i have two boxes, we will call them largerBox and smallerBox, serialized they look like this:

```
largerBox={"min":{"x":-17.625,"y":18.499999999999993,"z":-22.000000000000004},"max":{"x":18.375,"y":15.250000000000007,"z":22.000000000000004}}
smallerBox={"min":{"x":-7.437500000000003,"y":17.0625,"z":-12.1875},"max":{"x":-7.062499999999997,"y":17.4375,"z":12.1875}}
```

it’s pretty clear that smaller box is entirely contained within larger box, and you can see in this picture that it is the case:

smaller box being the blue box and larger box being the big red one.

but, largerBox.intersectsBox(smallerBox) returns false.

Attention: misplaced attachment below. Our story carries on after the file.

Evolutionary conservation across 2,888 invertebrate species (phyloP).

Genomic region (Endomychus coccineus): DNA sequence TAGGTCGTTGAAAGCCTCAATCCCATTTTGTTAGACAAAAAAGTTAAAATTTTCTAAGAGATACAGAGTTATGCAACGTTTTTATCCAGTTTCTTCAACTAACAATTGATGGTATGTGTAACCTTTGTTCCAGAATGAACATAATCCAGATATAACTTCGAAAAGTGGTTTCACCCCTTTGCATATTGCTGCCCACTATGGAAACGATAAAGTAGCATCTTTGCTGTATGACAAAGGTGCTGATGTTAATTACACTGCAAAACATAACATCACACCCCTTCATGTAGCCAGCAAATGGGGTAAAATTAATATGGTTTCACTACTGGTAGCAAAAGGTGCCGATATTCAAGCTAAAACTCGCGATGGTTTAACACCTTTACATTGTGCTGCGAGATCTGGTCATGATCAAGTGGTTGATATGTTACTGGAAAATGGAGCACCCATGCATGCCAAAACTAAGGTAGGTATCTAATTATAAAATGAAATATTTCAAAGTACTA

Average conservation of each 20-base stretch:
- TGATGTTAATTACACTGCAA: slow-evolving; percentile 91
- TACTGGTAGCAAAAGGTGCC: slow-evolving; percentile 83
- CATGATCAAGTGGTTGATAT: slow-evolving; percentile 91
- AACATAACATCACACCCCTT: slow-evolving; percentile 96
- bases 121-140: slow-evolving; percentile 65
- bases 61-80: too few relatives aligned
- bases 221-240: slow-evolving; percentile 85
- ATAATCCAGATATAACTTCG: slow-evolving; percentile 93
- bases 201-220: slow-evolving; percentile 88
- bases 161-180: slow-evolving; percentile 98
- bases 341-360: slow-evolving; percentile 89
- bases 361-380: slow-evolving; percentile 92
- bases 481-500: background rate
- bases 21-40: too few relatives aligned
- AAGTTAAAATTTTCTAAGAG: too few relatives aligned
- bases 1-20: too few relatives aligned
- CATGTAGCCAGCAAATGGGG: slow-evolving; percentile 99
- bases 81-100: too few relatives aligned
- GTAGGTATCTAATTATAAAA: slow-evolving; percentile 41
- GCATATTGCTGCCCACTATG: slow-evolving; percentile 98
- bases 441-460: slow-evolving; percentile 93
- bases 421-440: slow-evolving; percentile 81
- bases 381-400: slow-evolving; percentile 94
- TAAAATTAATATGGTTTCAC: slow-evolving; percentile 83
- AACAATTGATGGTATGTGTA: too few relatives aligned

i also tried containsBox to no avail.

Hi!

Are you sure that it’s correct that for the `largerBox`

, y-value for `min`

vector is greater than y-value for `max`

vector?

Yeah, I’m with @prisoner849 on this one.

`largerBox.min.y = 18.49`

`largerBox.max.y = 15.25`

How are you getting these values, and why is min larger than max?

because that’s the direction it’s going. the box is made from this code:

```
new THREE.Box3().setFromObject(this.#obj)
```

where this.#obj is the three js mesh (extrudegeometry, the part you see at the top) as for why it’s much larger than that part, it’s because i expand it to a ridiculous amount (with expandByVector, basically it expands it by 10 in 2 directions and 2 in another)

it looks like i did an expandByVector({0,-2,0}) on it, and this…made it flip…somehow. i’m guessing it adds to max but subtracts from min, so in this latest test i had one where the y was 17.25 and 16.5 before the expansion and 15.25 and 18.5 after, so i’m guessing that’s 17.25+(-2) and 16.5-(-2)